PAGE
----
“It’s very similar to what Dodgertown was for Vero Beach for so long as its spring training home [60 years before moving to Camelback Ranch-Glendale, Arizona, in 2009]. It allows people to understand where they are and it’s really given some additional exposure for the area having the Mets here, no doubt.’’
Jim Fertitta’s fervent love for the Mets has been well documented by area media outlets over the years.
He and wife, Susan, moved from Brentwood, Long Island, to Port St. Lucie in 1989 for two reasons: “90 percent Mets, 10 percent weather.’’
The Fertittas immediately joined the New York & St. Lucie Mets Booster Club. And, today, he is in his 22nd year as president of the nonprofit organization that has approximately 325 members split evenly between the Treasure Coast and the New York metropolitan area. The booster club conducts social events as well as fundraisers to support organizations that help indigent and abused children.
“I tell people every year when it’s elections, that I don’t know if they like me or they don’t want to do the job,’’ Fertitta said with a laugh. “It’s like any other organization — you have to be into it, you know what I mean.’’
Fertitta is usually one of the first in line each year when the ticket office opens for business. Invariably, he’ll get asked by friends if he could get tickets for a certain game. To make it easier on himself, Fertitta purchases 50 season tickets in section 15 next to the Mets dugout on the third base side, where you can find many of the boosters, and sells them at face value.
As for the off-season moves by the Mets, Fertitta is all in.
“I don’t want to knock anybody like the old owners [the Wilpons], but the new owner spends money,’’ said Fertitta, referring to Cohen. “I hate the Yankees, being a Mets fan, but [deceased Yankees owner George] Steinbrenner used to spend the money to get the players. With Cohen spending the money, they all have to stay healthy and they have to produce.’’
And, how does he feel about the Mets’ chances in 2023?
“To tell you the truth, as Gil Hodges always said, ‘You know, the team with less injuries could win it,’” Fertitta said. “And, what I’ve seen in this past year’s playoffs is that if you get hot and with the extra Wild Card team, you could make it right to the World Series [referring to the Phillies].’’
Meanwhile, for Van Allen, he’s looking forward to his St. Lucie Mets getting a lift from a full spring training when they begin their defense of the Single-A Florida State League championship on April 7.
“It’s awesome, it really is,’’ Van Allen said. “There are so many people coming into St. Lucie County and our area continues to grow. Our goal is to let them know that, ‘Hey, you’re in Mets country now,’ and whether it be New York Mets spring training or St. Lucie Mets during the summer, this is Mets country — blue and orange. We’re trying to get them when they first get here, you know.
“We’ll have the flag up in back of the stadium and the signs are already up on the wall,’’ Van Allen said. “People will know, when you win, as everyone knows in any sport, it’s fun.
“During the minor league season, people come out to the games almost more so for the promotions, for the community aspect,’’ he said. “It’s something fun, safe and affordable to do with friends and family. But when you win, that’s the cherry on top. It’s, ‘Hey, we’re watching a good team actually, too; this is great.’ ’’
Clover Park: 31 Piazza Drive, Port St. Lucie
Phone: 871.2100 [office]; 871.2115 [tickets]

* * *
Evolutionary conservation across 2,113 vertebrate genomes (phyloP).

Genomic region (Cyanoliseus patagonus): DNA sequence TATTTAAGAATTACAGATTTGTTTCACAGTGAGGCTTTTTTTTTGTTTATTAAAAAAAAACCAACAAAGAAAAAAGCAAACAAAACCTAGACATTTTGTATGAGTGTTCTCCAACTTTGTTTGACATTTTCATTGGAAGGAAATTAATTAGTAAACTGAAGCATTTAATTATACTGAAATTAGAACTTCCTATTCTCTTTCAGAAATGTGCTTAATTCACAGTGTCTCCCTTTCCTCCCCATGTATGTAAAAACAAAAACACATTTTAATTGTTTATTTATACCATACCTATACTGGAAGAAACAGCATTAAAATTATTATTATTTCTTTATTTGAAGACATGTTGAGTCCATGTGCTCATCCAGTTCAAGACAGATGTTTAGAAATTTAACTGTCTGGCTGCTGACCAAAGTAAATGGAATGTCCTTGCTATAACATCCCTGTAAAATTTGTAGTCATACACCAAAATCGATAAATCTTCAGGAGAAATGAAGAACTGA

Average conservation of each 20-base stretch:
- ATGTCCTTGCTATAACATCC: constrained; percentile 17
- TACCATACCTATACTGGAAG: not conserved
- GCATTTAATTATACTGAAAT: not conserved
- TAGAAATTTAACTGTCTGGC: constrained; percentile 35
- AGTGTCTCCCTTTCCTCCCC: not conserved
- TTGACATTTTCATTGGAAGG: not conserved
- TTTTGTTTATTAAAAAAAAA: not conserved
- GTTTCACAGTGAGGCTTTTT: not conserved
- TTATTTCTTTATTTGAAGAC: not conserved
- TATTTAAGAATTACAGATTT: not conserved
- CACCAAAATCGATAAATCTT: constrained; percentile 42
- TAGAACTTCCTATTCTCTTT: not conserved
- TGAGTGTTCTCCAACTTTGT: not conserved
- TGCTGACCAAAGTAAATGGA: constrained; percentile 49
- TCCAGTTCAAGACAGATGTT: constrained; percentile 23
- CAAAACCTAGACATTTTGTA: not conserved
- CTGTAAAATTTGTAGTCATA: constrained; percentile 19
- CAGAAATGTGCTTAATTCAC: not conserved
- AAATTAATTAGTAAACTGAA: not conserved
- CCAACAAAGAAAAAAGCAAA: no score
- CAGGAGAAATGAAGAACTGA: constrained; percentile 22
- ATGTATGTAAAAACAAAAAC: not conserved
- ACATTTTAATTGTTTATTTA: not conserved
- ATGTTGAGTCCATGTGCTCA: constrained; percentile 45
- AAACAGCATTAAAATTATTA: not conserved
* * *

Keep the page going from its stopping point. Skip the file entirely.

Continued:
Tickets: Single-game tickets are available for purchase exclusively online at mlb.com/mets/spring-training.
Directions: Take Interstate I-95 to Exit 121 [St. Lucie West Boulevard] and go east for about a half-mile to the first traffic light. Turn left onto NW Peacock Boulevard. The stadium is about a mile up on the right.
President: Jim Fertitta
Tickets: Check with Fertitta for any available tickets remaining for six spring training games, bus trips to Mets-Nationals in West Palm Beach on March 11 and a regular-season game at Miami Marlins on April 1.
Major League Baseball announced on Sept. 9 three rule changes that have been approved by a majority vote of the joint Competition Committee for play during 2023 spring training, regular season and postseason.
The changes, which were tested extensively at the minor league level for the past several years, include adjustments based on feedback from Major League player and umpire representatives.
Pitch timer: A pitch timer will improve pace of play and reduce dead time. Its regulations are the following:
• A pitcher must begin his motion before the expiration of the timer. Pitchers will have up to 15 seconds between pitches when the bases are empty and up to 20 seconds between pitches with at least one runner on base.
• A pitcher may disengage the rubber [timer resets] twice per plate appearance without penalty. Subsequent disengagements result in a balk, unless an out is recorded on a runner.
• The disengagement count resets if the runner advances; testing in the minors had no reset until the following plate appearance.
• A hitter must be in the batter’s box and alert to the pitcher with at least 8 seconds remaining.
• A hitter receives one timeout per plate appearance.
• Umpires will have authority to provide additional time if warranted by special circumstances [e.g. the catcher makes the last out of the inning and needs additional time to get into defensive position].
Defensive shift restrictions:
• Lateral positioning: Two infielders must be positioned on each side of second base when the pitch is released.
• Depth: All four infielders must have both feet within the outer boundary of the infield when the pitcher is on the rubber.
• No switching sides: Infielders may not switch sides unless there is a substitution.
Bigger bases: With the goal of improving player safety, the size of first, second and third base will increase from the standard 15-inch square to an 18-inch square.
• Bigger bases will reduce the distance between first and second and between second and third base by 4.5 inches, thereby encouraging offensive clubs to attempt to steal bases more frequently and generally to be more aggressive on the basepaths.